Paint and Body Shop Strives to be 'Penske Perfect'

October 5, 2020

"Penske Material" provides an inside look at some of the personalities, stories and moments that make Team Penske so unique. 

One of the elements that people notice about Team Penske race cars week in and week out is how clean and professional they look. Whether watching Team Penske race from the grandstands at the track or at home on TV, fans notice and appreciate the bright and bold colors that adorn each of the team’s cars and equipment. An important group of 15 people led by a longtime Penske team member are tasked with the responsibility of making sure everything looks “Penske Perfect” when it’s time to race.

Dave Eisenhofer began his Penske career in 1979 in the team’s original hometown of Reading, Penn., working for Penske Truck Leasing. In 1980, Eisenhofer began painting the team’s Indy cars driven that season by Rick Mears and Bobby Unser. Eisenhofer worked on the cars in the Penske Truck Leasing paint shop back then because the race team did not have its’ own paint area.  In 1985, Eisenhofer transitioned to Team Penske full time when the team’s headquarters in Reading was expanded to include a paint shop area. Eisenhofer continued with the team in Pennsylvania through 2006, before he relocated to Mooresville, NC to oversee both the Team Penske NASCAR and INDYCAR paint and body shops.

A look inside the Team Penske facility back in 2015With a large volume of cars and a grueling 38-week schedule during a normal season, the team’s paint and body shops are always busy. With the evolving challenge of the COVID-19 pandemic thrown in this season, the shops and its team members have turned up the intensity to help manage a challenging situation. A typical work week these days includes three different shifts working along nearly a 24-hour period, painting one chassis and wrapping two cars nightly to keep up with demand. The over 400,000 square-foot Team Penske facility is equipped with four spray booths and four prep stations for maximum efficiency.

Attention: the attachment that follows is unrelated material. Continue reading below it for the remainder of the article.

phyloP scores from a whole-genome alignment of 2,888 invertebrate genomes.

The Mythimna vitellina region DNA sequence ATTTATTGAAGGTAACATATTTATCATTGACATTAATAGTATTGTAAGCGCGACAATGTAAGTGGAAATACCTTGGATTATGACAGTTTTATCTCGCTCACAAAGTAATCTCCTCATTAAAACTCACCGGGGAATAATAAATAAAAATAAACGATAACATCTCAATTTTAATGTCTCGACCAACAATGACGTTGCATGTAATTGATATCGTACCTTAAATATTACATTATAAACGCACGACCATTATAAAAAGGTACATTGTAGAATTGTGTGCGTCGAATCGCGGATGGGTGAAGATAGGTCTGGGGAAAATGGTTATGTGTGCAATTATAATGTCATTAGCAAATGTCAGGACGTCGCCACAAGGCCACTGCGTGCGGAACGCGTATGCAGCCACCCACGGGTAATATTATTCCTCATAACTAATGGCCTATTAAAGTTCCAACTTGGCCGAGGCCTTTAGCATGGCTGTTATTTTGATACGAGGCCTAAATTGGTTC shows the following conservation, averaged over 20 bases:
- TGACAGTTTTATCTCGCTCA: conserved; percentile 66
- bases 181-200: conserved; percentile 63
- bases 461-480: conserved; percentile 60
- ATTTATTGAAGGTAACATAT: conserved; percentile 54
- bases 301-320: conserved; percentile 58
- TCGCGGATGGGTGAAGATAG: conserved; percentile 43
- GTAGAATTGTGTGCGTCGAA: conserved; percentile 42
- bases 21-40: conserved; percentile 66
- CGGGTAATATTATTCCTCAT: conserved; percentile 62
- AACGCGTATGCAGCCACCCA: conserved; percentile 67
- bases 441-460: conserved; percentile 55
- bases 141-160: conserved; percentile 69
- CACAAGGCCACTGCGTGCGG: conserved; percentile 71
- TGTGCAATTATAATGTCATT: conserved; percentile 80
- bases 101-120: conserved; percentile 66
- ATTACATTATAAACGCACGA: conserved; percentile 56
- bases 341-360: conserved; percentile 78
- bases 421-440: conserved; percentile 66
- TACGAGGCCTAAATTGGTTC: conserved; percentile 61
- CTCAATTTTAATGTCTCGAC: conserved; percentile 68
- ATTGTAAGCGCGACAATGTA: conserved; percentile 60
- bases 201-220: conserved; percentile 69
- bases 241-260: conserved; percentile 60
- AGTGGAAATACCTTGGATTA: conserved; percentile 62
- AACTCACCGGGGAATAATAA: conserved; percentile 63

“At 5:15 am I am sitting in my truck looking at the pictures that are sent to me of the finished cars and I am critiquing it to our flat art,” said Eisenhofer. “There are checks and balances in our system as both marketing and mechanics will also review the cars to make sure nothing is missing.”

A look inside the Team Penske facility back in 2015Team Penske’s 30-plus year relationship with PPG Industries continues to be a big benefit to the organization and a key element to maintaining a high-level of performance. Along with being featured on the team’s race cars and equipment, PPG paint products are used on Team Penske transporters, service vehicles, car restoration projects and throughout the organization’s racing facility.

“The (PPG) representatives have been wonderful throughout the years,” said Eisenhofer. “They work with us to make sure we are using all the correct products to make our job more efficient and to give it that ‘Penske Perfect’ appearance every time.”

A look inside the Team Penske facility back in 2015With countless paint schemes produced by the Team Penske paint and body shop over the decades, Eisenhofer admits to having a personal favorite. In late 1988, Roger Penske came to Eisenhofer and asked, “How to do you like painting white cars?” Eisenhofer and his team then went to work painting the distinctive white and red livery reflecting the Marlboro brand on the team’s Indy cars.

That iconic paint scheme became associated with the team’s great success in the late 80s and through the 90s, including multiple Indianapolis 500 victories and championships. The popular livery continued through the conclusion of the 2009 season. Eisenhofer recalled that one of the details that set that scheme apart was that every sponsor logo on the cars were painted with a stencil as opposed to a vinyl decal.

As the rigors of the racing schedule and the number of team partners increased over the years, it became more efficient and cost effective to wrap cars in vinyl rather than painting each one.  But Eisenhofer said he agrees with Penske, his longtime boss – nothing looks better than a newly-painted race car.

When asked how the term “Penske Perfect” became the standard, Eisenhofer said it started at the top. “Throughout the years when we have a new paint scheme, Mr. Penske will visit the shop to lay the scheme out with us,” said Eisenhofer. “He will spend many hours deciding what colors to use and where to use them. His attention to detail is like no other.”

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